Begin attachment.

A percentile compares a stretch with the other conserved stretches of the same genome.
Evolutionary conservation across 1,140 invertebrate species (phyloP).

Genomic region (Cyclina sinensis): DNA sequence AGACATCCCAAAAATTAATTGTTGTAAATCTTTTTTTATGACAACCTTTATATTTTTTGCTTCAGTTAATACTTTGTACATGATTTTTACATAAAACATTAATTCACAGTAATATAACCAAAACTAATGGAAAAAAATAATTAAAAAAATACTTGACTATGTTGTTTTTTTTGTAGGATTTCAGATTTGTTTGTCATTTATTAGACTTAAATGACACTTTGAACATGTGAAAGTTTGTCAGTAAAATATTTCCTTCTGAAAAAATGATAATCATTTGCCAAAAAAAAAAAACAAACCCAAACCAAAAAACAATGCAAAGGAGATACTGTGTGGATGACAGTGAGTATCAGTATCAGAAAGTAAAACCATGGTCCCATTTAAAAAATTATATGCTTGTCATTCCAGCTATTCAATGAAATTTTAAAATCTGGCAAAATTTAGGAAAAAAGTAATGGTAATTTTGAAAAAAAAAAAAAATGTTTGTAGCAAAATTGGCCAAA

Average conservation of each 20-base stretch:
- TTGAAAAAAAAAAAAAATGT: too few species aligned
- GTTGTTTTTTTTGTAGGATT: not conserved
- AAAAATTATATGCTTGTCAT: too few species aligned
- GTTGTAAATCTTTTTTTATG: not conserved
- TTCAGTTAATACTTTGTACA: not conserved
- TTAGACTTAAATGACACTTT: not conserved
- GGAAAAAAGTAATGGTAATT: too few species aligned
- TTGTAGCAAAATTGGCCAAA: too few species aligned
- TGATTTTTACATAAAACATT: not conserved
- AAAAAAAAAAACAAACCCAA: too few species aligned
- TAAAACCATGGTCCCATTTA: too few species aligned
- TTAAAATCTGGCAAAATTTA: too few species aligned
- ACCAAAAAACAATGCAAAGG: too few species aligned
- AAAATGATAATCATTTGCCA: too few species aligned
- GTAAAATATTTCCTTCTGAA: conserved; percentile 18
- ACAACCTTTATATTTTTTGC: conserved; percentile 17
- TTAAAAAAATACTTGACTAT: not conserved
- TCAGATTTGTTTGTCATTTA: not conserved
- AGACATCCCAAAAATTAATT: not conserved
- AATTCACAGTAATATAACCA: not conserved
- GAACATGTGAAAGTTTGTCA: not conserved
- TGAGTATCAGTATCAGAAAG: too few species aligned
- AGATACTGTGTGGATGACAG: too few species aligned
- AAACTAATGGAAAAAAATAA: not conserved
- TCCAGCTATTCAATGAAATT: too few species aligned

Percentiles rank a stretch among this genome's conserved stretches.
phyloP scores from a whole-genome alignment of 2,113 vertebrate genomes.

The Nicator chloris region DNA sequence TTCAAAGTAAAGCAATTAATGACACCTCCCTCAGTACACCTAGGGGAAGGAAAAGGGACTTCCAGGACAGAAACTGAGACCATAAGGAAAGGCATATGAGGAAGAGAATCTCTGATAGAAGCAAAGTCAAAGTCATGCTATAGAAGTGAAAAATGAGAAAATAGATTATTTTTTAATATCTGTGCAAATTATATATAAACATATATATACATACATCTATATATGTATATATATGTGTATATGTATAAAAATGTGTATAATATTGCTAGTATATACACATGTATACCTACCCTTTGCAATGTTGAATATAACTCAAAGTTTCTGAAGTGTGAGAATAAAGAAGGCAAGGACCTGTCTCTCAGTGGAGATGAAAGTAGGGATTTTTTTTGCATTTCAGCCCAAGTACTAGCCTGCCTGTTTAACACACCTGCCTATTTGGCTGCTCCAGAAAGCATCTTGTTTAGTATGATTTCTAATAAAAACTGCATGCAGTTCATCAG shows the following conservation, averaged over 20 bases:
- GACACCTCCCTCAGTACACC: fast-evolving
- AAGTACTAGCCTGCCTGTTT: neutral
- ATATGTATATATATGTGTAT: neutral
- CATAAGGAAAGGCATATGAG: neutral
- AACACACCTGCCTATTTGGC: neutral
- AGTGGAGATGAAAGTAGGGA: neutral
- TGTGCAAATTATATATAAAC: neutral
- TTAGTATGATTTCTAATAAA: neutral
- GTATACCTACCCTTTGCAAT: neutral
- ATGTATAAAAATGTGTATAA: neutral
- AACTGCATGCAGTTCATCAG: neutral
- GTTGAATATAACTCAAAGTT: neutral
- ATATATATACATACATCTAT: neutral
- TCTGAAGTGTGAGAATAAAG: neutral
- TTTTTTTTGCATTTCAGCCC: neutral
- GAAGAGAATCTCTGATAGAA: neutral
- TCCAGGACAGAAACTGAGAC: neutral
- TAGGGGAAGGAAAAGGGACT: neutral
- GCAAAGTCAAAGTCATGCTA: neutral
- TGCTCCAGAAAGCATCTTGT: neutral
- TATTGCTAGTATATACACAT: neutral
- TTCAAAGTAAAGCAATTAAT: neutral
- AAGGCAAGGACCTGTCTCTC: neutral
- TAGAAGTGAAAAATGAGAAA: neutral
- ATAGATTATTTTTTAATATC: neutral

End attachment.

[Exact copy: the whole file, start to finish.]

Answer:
A percentile compares a stretch with the other conserved stretches of the same genome.
Evolutionary conservation across 1,140 invertebrate species (phyloP).

Genomic region (Cyclina sinensis): DNA sequence AGACATCCCAAAAATTAATTGTTGTAAATCTTTTTTTATGACAACCTTTATATTTTTTGCTTCAGTTAATACTTTGTACATGATTTTTACATAAAACATTAATTCACAGTAATATAACCAAAACTAATGGAAAAAAATAATTAAAAAAATACTTGACTATGTTGTTTTTTTTGTAGGATTTCAGATTTGTTTGTCATTTATTAGACTTAAATGACACTTTGAACATGTGAAAGTTTGTCAGTAAAATATTTCCTTCTGAAAAAATGATAATCATTTGCCAAAAAAAAAAAACAAACCCAAACCAAAAAACAATGCAAAGGAGATACTGTGTGGATGACAGTGAGTATCAGTATCAGAAAGTAAAACCATGGTCCCATTTAAAAAATTATATGCTTGTCATTCCAGCTATTCAATGAAATTTTAAAATCTGGCAAAATTTAGGAAAAAAGTAATGGTAATTTTGAAAAAAAAAAAAAATGTTTGTAGCAAAATTGGCCAAA

Average conservation of each 20-base stretch:
- TTGAAAAAAAAAAAAAATGT: too few species aligned
- GTTGTTTTTTTTGTAGGATT: not conserved
- AAAAATTATATGCTTGTCAT: too few species aligned
- GTTGTAAATCTTTTTTTATG: not conserved
- TTCAGTTAATACTTTGTACA: not conserved
- TTAGACTTAAATGACACTTT: not conserved
- GGAAAAAAGTAATGGTAATT: too few species aligned
- TTGTAGCAAAATTGGCCAAA: too few species aligned
- TGATTTTTACATAAAACATT: not conserved
- AAAAAAAAAAACAAACCCAA: too few species aligned
- TAAAACCATGGTCCCATTTA: too few species aligned
- TTAAAATCTGGCAAAATTTA: too few species aligned
- ACCAAAAAACAATGCAAAGG: too few species aligned
- AAAATGATAATCATTTGCCA: too few species aligned
- GTAAAATATTTCCTTCTGAA: conserved; percentile 18
- ACAACCTTTATATTTTTTGC: conserved; percentile 17
- TTAAAAAAATACTTGACTAT: not conserved
- TCAGATTTGTTTGTCATTTA: not conserved
- AGACATCCCAAAAATTAATT: not conserved
- AATTCACAGTAATATAACCA: not conserved
- GAACATGTGAAAGTTTGTCA: not conserved
- TGAGTATCAGTATCAGAAAG: too few species aligned
- AGATACTGTGTGGATGACAG: too few species aligned
- AAACTAATGGAAAAAAATAA: not conserved
- TCCAGCTATTCAATGAAATT: too few species aligned

Percentiles rank a stretch among this genome's conserved stretches.
phyloP scores from a whole-genome alignment of 2,113 vertebrate genomes.

The Nicator chloris region DNA sequence TTCAAAGTAAAGCAATTAATGACACCTCCCTCAGTACACCTAGGGGAAGGAAAAGGGACTTCCAGGACAGAAACTGAGACCATAAGGAAAGGCATATGAGGAAGAGAATCTCTGATAGAAGCAAAGTCAAAGTCATGCTATAGAAGTGAAAAATGAGAAAATAGATTATTTTTTAATATCTGTGCAAATTATATATAAACATATATATACATACATCTATATATGTATATATATGTGTATATGTATAAAAATGTGTATAATATTGCTAGTATATACACATGTATACCTACCCTTTGCAATGTTGAATATAACTCAAAGTTTCTGAAGTGTGAGAATAAAGAAGGCAAGGACCTGTCTCTCAGTGGAGATGAAAGTAGGGATTTTTTTTGCATTTCAGCCCAAGTACTAGCCTGCCTGTTTAACACACCTGCCTATTTGGCTGCTCCAGAAAGCATCTTGTTTAGTATGATTTCTAATAAAAACTGCATGCAGTTCATCAG shows the following conservation, averaged over 20 bases:
- GACACCTCCCTCAGTACACC: fast-evolving
- AAGTACTAGCCTGCCTGTTT: neutral
- ATATGTATATATATGTGTAT: neutral
- CATAAGGAAAGGCATATGAG: neutral
- AACACACCTGCCTATTTGGC: neutral
- AGTGGAGATGAAAGTAGGGA: neutral
- TGTGCAAATTATATATAAAC: neutral
- TTAGTATGATTTCTAATAAA: neutral
- GTATACCTACCCTTTGCAAT: neutral
- ATGTATAAAAATGTGTATAA: neutral
- AACTGCATGCAGTTCATCAG: neutral
- GTTGAATATAACTCAAAGTT: neutral
- ATATATATACATACATCTAT: neutral
- TCTGAAGTGTGAGAATAAAG: neutral
- TTTTTTTTGCATTTCAGCCC: neutral
- GAAGAGAATCTCTGATAGAA: neutral
- TCCAGGACAGAAACTGAGAC: neutral
- TAGGGGAAGGAAAAGGGACT: neutral
- GCAAAGTCAAAGTCATGCTA: neutral
- TGCTCCAGAAAGCATCTTGT: neutral
- TATTGCTAGTATATACACAT: neutral
- TTCAAAGTAAAGCAATTAAT: neutral
- AAGGCAAGGACCTGTCTCTC: neutral
- TAGAAGTGAAAAATGAGAAA: neutral
- ATAGATTATTTTTTAATATC: neutral